Thanks to the demented actions of a few French terrorists, “24 Days” takes the Timing Award for the film you truly can’t miss if you want to be discuss the hot topic of the day, French anti-Semitism.
This is a movie you should see if you can, and it will give you a lot to think about. But don’t expect to enjoy the experience.
Closely based on a true story, “24 Days” tells of a young French Jewish man, Ilan Halimi, lured into a trap by kidnappers who target him in early 2006 because he is Jewish. Whether that decision was based on anti-Semitic hatred or anti-Semitic stereotyping (he must be rich because he’s Jewish!), what happens to Halimi is horrific.
Mercifully, the filmmakers spare us the violence porn of most of that abuse, focusing on the family members’ quiet suffering as they deal with a police force in denial that Halimi’s Jewishness has any importance in the case. Unfortunately, that endless suffering is too quiet.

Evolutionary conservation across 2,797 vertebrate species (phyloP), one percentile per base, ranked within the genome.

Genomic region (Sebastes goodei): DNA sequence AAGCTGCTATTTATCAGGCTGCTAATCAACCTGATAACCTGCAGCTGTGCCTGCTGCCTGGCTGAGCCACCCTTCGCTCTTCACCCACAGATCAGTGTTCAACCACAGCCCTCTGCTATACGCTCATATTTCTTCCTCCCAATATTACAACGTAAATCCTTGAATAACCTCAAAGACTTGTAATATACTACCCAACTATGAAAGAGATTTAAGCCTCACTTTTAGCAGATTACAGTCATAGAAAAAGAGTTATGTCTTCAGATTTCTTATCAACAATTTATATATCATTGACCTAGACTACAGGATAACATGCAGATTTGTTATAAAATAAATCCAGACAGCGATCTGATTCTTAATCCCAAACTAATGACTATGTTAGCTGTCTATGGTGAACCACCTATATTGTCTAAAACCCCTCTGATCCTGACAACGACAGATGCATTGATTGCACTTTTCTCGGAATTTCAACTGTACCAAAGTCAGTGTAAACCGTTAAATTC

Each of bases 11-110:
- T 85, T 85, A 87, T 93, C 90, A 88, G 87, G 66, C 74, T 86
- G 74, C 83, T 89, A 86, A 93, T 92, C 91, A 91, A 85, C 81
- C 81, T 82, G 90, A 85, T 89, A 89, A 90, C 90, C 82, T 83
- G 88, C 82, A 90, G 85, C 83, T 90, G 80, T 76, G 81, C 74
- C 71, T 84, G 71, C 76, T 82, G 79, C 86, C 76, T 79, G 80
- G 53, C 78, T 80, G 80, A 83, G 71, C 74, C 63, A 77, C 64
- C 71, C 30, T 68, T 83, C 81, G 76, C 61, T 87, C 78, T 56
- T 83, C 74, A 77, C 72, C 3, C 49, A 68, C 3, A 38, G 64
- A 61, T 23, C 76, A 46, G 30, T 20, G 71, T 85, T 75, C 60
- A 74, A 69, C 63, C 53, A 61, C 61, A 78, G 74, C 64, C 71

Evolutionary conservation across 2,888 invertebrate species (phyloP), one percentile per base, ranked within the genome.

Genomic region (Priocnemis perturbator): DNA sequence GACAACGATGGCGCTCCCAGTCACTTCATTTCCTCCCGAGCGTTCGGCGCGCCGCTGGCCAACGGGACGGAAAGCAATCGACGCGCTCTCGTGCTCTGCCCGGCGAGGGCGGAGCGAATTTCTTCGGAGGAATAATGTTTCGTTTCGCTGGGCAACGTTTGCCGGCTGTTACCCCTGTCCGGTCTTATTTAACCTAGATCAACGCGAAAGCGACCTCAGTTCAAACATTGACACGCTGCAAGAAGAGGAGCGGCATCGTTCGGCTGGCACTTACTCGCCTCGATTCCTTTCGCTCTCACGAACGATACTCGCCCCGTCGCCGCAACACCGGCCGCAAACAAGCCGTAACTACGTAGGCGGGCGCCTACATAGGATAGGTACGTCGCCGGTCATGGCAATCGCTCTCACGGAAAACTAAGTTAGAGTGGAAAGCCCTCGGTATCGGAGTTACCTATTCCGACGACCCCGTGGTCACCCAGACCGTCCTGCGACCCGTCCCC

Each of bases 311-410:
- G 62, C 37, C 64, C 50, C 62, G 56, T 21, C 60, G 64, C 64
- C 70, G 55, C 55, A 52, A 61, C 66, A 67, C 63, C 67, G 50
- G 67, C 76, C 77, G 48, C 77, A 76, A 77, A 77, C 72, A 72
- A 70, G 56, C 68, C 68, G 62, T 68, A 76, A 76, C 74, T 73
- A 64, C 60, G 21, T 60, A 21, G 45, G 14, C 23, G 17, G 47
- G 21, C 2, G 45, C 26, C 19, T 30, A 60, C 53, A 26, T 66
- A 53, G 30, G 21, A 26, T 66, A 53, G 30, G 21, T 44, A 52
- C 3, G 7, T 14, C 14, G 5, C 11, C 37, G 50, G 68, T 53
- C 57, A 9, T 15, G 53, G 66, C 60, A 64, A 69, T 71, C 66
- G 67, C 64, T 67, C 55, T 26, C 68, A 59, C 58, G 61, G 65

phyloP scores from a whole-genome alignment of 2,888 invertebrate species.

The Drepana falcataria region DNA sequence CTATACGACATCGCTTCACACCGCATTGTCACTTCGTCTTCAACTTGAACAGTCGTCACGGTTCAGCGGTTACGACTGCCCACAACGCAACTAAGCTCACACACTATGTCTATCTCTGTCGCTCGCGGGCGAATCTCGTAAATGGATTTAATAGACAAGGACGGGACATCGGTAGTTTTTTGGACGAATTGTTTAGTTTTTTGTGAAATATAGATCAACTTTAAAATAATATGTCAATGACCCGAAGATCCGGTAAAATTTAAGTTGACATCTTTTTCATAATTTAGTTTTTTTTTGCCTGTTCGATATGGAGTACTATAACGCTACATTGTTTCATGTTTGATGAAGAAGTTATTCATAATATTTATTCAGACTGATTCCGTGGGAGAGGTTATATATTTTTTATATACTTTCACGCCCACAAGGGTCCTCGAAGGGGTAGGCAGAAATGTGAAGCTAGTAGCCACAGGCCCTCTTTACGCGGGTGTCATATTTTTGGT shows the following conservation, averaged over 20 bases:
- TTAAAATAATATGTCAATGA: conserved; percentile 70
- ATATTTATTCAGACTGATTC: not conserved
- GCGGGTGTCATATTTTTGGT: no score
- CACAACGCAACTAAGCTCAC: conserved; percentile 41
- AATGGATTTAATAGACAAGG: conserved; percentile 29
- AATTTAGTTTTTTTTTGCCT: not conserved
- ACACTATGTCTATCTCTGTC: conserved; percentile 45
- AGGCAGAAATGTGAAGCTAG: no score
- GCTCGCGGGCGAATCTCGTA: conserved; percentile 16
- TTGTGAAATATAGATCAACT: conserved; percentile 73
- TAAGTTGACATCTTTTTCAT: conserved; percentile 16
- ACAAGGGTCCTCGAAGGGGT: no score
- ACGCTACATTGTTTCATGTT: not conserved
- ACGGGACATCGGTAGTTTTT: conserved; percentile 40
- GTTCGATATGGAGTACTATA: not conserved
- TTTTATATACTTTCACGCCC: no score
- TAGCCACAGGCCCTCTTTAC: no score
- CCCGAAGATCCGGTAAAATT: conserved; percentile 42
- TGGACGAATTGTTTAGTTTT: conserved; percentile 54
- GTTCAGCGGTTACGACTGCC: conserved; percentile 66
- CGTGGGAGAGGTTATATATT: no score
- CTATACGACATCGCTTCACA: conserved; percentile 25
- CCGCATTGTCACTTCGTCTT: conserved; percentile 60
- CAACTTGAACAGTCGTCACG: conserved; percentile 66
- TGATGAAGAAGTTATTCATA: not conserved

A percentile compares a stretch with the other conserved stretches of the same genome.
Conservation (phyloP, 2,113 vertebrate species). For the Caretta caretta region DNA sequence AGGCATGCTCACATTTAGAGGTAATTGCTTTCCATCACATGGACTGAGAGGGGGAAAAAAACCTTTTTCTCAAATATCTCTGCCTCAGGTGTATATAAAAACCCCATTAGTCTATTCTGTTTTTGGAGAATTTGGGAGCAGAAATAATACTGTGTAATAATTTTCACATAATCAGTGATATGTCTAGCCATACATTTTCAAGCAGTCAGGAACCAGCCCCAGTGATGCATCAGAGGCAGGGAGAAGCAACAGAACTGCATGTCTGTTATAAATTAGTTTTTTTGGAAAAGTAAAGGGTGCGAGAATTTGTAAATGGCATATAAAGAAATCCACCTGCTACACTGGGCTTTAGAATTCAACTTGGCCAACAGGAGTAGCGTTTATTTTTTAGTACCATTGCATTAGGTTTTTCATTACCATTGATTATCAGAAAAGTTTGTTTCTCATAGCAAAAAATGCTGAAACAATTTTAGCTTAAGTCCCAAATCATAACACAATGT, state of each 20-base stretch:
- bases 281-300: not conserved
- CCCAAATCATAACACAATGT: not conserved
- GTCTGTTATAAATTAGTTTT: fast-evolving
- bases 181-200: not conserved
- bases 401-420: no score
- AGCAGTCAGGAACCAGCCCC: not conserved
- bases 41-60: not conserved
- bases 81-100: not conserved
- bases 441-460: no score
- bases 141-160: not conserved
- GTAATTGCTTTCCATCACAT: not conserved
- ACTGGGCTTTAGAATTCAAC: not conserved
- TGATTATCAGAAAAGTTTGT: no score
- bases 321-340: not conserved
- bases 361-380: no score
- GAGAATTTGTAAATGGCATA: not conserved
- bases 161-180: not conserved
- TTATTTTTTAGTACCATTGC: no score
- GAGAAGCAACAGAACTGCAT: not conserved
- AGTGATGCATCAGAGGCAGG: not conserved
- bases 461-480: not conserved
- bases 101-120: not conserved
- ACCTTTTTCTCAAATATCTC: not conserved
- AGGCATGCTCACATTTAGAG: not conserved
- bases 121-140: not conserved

Although “24 Days” is well made and features strong acting from Zabou Breitman and Pascal Elbe as the parents, the film doesn’t have enough of the actual victim to propel the drama. We’re left with a lot of scenes of people sitting in the police station or alone at home, answering the phone and listening to the inexplicably yo-yoing demands for money from the kidnappers. And, like the performance of the police squad on the case, the result is unsatisfying.
(Tickets are available for screenings Jan. 29 and 30 at Regal Atlantic Station and Feb. 16 at UA Tara but not for screenings Feb. 2, introduced by your friendly neighborhood Jewish Times editor, and Feb. 4; ajff.org.)
— Michael Jacobs